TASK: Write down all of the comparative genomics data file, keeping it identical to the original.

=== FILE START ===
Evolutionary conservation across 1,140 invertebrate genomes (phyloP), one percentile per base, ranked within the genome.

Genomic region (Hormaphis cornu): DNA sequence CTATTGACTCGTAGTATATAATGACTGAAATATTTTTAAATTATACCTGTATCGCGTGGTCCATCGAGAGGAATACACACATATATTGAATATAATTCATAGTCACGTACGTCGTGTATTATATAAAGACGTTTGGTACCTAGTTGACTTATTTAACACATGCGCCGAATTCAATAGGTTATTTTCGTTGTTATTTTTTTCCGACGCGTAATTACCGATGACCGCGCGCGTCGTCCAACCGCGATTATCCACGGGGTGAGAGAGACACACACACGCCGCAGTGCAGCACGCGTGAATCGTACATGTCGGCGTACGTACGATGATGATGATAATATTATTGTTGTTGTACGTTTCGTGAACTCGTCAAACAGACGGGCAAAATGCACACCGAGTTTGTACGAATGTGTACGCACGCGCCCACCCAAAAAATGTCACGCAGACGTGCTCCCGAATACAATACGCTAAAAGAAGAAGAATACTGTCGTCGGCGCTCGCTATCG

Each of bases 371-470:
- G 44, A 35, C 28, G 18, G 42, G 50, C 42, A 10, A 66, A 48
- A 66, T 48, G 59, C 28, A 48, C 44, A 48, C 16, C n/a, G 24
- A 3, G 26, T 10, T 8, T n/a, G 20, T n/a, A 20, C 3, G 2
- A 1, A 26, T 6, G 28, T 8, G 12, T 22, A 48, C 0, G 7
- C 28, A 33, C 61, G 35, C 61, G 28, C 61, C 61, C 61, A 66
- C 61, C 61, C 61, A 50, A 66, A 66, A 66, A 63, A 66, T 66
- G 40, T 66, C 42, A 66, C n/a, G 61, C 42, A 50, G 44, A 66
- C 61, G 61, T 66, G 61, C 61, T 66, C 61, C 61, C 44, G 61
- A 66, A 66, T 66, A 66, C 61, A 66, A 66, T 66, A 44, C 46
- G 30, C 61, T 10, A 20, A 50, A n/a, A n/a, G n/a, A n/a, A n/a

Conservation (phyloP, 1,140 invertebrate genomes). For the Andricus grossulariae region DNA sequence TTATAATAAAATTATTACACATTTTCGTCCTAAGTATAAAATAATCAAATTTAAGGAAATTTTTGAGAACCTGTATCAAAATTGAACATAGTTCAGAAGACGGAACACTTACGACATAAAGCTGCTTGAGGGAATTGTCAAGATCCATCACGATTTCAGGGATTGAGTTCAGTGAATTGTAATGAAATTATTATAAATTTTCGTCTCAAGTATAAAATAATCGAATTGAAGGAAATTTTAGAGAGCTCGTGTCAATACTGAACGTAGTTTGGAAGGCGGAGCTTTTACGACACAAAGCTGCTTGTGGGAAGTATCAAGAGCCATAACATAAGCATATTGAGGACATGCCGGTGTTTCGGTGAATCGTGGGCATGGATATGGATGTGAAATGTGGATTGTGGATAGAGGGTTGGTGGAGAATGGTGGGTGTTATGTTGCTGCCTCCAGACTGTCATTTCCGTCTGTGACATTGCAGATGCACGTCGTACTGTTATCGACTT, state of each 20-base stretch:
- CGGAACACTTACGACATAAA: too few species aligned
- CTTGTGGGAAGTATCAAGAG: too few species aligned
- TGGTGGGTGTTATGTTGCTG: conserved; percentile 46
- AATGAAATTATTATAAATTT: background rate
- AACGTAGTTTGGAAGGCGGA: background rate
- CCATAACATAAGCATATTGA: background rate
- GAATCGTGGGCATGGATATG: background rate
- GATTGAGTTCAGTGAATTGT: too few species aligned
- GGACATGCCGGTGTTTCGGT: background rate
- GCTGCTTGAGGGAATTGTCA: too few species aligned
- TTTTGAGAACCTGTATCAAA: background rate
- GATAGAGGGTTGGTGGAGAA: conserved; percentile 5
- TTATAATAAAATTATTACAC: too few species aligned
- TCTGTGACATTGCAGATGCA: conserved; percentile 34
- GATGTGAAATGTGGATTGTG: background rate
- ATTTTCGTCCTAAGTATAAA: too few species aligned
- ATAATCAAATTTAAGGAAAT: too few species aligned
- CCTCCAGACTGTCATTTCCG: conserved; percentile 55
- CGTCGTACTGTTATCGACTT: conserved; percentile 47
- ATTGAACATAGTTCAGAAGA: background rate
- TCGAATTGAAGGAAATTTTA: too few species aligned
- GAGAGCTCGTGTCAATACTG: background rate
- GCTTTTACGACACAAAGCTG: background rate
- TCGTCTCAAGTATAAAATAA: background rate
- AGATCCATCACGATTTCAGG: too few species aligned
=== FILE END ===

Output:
Evolutionary conservation across 1,140 invertebrate genomes (phyloP), one percentile per base, ranked within the genome.

Genomic region (Hormaphis cornu): DNA sequence CTATTGACTCGTAGTATATAATGACTGAAATATTTTTAAATTATACCTGTATCGCGTGGTCCATCGAGAGGAATACACACATATATTGAATATAATTCATAGTCACGTACGTCGTGTATTATATAAAGACGTTTGGTACCTAGTTGACTTATTTAACACATGCGCCGAATTCAATAGGTTATTTTCGTTGTTATTTTTTTCCGACGCGTAATTACCGATGACCGCGCGCGTCGTCCAACCGCGATTATCCACGGGGTGAGAGAGACACACACACGCCGCAGTGCAGCACGCGTGAATCGTACATGTCGGCGTACGTACGATGATGATGATAATATTATTGTTGTTGTACGTTTCGTGAACTCGTCAAACAGACGGGCAAAATGCACACCGAGTTTGTACGAATGTGTACGCACGCGCCCACCCAAAAAATGTCACGCAGACGTGCTCCCGAATACAATACGCTAAAAGAAGAAGAATACTGTCGTCGGCGCTCGCTATCG

Each of bases 371-470:
- G 44, A 35, C 28, G 18, G 42, G 50, C 42, A 10, A 66, A 48
- A 66, T 48, G 59, C 28, A 48, C 44, A 48, C 16, C n/a, G 24
- A 3, G 26, T 10, T 8, T n/a, G 20, T n/a, A 20, C 3, G 2
- A 1, A 26, T 6, G 28, T 8, G 12, T 22, A 48, C 0, G 7
- C 28, A 33, C 61, G 35, C 61, G 28, C 61, C 61, C 61, A 66
- C 61, C 61, C 61, A 50, A 66, A 66, A 66, A 63, A 66, T 66
- G 40, T 66, C 42, A 66, C n/a, G 61, C 42, A 50, G 44, A 66
- C 61, G 61, T 66, G 61, C 61, T 66, C 61, C 61, C 44, G 61
- A 66, A 66, T 66, A 66, C 61, A 66, A 66, T 66, A 44, C 46
- G 30, C 61, T 10, A 20, A 50, A n/a, A n/a, G n/a, A n/a, A n/a

Conservation (phyloP, 1,140 invertebrate genomes). For the Andricus grossulariae region DNA sequence TTATAATAAAATTATTACACATTTTCGTCCTAAGTATAAAATAATCAAATTTAAGGAAATTTTTGAGAACCTGTATCAAAATTGAACATAGTTCAGAAGACGGAACACTTACGACATAAAGCTGCTTGAGGGAATTGTCAAGATCCATCACGATTTCAGGGATTGAGTTCAGTGAATTGTAATGAAATTATTATAAATTTTCGTCTCAAGTATAAAATAATCGAATTGAAGGAAATTTTAGAGAGCTCGTGTCAATACTGAACGTAGTTTGGAAGGCGGAGCTTTTACGACACAAAGCTGCTTGTGGGAAGTATCAAGAGCCATAACATAAGCATATTGAGGACATGCCGGTGTTTCGGTGAATCGTGGGCATGGATATGGATGTGAAATGTGGATTGTGGATAGAGGGTTGGTGGAGAATGGTGGGTGTTATGTTGCTGCCTCCAGACTGTCATTTCCGTCTGTGACATTGCAGATGCACGTCGTACTGTTATCGACTT, state of each 20-base stretch:
- CGGAACACTTACGACATAAA: too few species aligned
- CTTGTGGGAAGTATCAAGAG: too few species aligned
- TGGTGGGTGTTATGTTGCTG: conserved; percentile 46
- AATGAAATTATTATAAATTT: background rate
- AACGTAGTTTGGAAGGCGGA: background rate
- CCATAACATAAGCATATTGA: background rate
- GAATCGTGGGCATGGATATG: background rate
- GATTGAGTTCAGTGAATTGT: too few species aligned
- GGACATGCCGGTGTTTCGGT: background rate
- GCTGCTTGAGGGAATTGTCA: too few species aligned
- TTTTGAGAACCTGTATCAAA: background rate
- GATAGAGGGTTGGTGGAGAA: conserved; percentile 5
- TTATAATAAAATTATTACAC: too few species aligned
- TCTGTGACATTGCAGATGCA: conserved; percentile 34
- GATGTGAAATGTGGATTGTG: background rate
- ATTTTCGTCCTAAGTATAAA: too few species aligned
- ATAATCAAATTTAAGGAAAT: too few species aligned
- CCTCCAGACTGTCATTTCCG: conserved; percentile 55
- CGTCGTACTGTTATCGACTT: conserved; percentile 47
- ATTGAACATAGTTCAGAAGA: background rate
- TCGAATTGAAGGAAATTTTA: too few species aligned
- GAGAGCTCGTGTCAATACTG: background rate
- GCTTTTACGACACAAAGCTG: background rate
- TCGTCTCAAGTATAAAATAA: background rate
- AGATCCATCACGATTTCAGG: too few species aligned